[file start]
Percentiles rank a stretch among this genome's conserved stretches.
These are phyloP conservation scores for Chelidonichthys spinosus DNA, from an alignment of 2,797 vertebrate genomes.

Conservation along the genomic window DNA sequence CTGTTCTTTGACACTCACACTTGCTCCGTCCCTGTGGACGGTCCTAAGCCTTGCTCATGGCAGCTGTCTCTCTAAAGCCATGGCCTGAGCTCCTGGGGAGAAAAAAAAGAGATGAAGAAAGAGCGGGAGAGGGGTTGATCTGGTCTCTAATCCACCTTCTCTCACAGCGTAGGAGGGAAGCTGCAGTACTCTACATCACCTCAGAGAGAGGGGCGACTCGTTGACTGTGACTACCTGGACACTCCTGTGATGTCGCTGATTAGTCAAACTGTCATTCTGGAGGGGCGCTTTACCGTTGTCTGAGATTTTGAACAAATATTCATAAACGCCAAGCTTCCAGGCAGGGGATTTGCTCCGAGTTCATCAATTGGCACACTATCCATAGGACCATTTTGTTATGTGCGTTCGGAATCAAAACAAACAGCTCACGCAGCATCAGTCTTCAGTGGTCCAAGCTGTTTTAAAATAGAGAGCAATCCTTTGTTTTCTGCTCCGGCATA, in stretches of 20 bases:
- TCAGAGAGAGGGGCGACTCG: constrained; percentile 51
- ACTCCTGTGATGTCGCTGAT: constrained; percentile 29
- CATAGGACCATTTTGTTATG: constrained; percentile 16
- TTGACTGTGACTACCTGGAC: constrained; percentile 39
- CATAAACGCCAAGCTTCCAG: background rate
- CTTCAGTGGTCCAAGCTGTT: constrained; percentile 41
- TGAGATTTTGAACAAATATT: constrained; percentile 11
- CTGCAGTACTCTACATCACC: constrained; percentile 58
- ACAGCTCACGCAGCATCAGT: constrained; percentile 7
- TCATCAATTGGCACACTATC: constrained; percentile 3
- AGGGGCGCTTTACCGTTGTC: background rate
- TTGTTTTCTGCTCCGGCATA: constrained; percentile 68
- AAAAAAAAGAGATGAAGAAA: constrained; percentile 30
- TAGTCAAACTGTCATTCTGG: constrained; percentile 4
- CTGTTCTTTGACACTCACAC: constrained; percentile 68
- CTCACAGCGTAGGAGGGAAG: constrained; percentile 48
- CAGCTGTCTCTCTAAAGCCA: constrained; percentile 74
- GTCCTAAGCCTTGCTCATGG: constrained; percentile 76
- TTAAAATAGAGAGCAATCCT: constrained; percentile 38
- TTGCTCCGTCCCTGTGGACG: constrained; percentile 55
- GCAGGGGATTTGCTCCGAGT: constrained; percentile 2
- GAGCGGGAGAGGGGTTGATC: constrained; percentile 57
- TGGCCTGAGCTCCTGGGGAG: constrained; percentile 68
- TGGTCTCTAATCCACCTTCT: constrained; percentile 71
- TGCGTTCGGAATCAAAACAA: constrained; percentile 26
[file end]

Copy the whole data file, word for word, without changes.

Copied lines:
Percentiles rank a stretch among this genome's conserved stretches.
These are phyloP conservation scores for Chelidonichthys spinosus DNA, from an alignment of 2,797 vertebrate genomes.

Conservation along the genomic window DNA sequence CTGTTCTTTGACACTCACACTTGCTCCGTCCCTGTGGACGGTCCTAAGCCTTGCTCATGGCAGCTGTCTCTCTAAAGCCATGGCCTGAGCTCCTGGGGAGAAAAAAAAGAGATGAAGAAAGAGCGGGAGAGGGGTTGATCTGGTCTCTAATCCACCTTCTCTCACAGCGTAGGAGGGAAGCTGCAGTACTCTACATCACCTCAGAGAGAGGGGCGACTCGTTGACTGTGACTACCTGGACACTCCTGTGATGTCGCTGATTAGTCAAACTGTCATTCTGGAGGGGCGCTTTACCGTTGTCTGAGATTTTGAACAAATATTCATAAACGCCAAGCTTCCAGGCAGGGGATTTGCTCCGAGTTCATCAATTGGCACACTATCCATAGGACCATTTTGTTATGTGCGTTCGGAATCAAAACAAACAGCTCACGCAGCATCAGTCTTCAGTGGTCCAAGCTGTTTTAAAATAGAGAGCAATCCTTTGTTTTCTGCTCCGGCATA, in stretches of 20 bases:
- TCAGAGAGAGGGGCGACTCG: constrained; percentile 51
- ACTCCTGTGATGTCGCTGAT: constrained; percentile 29
- CATAGGACCATTTTGTTATG: constrained; percentile 16
- TTGACTGTGACTACCTGGAC: constrained; percentile 39
- CATAAACGCCAAGCTTCCAG: background rate
- CTTCAGTGGTCCAAGCTGTT: constrained; percentile 41
- TGAGATTTTGAACAAATATT: constrained; percentile 11
- CTGCAGTACTCTACATCACC: constrained; percentile 58
- ACAGCTCACGCAGCATCAGT: constrained; percentile 7
- TCATCAATTGGCACACTATC: constrained; percentile 3
- AGGGGCGCTTTACCGTTGTC: background rate
- TTGTTTTCTGCTCCGGCATA: constrained; percentile 68
- AAAAAAAAGAGATGAAGAAA: constrained; percentile 30
- TAGTCAAACTGTCATTCTGG: constrained; percentile 4
- CTGTTCTTTGACACTCACAC: constrained; percentile 68
- CTCACAGCGTAGGAGGGAAG: constrained; percentile 48
- CAGCTGTCTCTCTAAAGCCA: constrained; percentile 74
- GTCCTAAGCCTTGCTCATGG: constrained; percentile 76
- TTAAAATAGAGAGCAATCCT: constrained; percentile 38
- TTGCTCCGTCCCTGTGGACG: constrained; percentile 55
- GCAGGGGATTTGCTCCGAGT: constrained; percentile 2
- GAGCGGGAGAGGGGTTGATC: constrained; percentile 57
- TGGCCTGAGCTCCTGGGGAG: constrained; percentile 68
- TGGTCTCTAATCCACCTTCT: constrained; percentile 71
- TGCGTTCGGAATCAAAACAA: constrained; percentile 26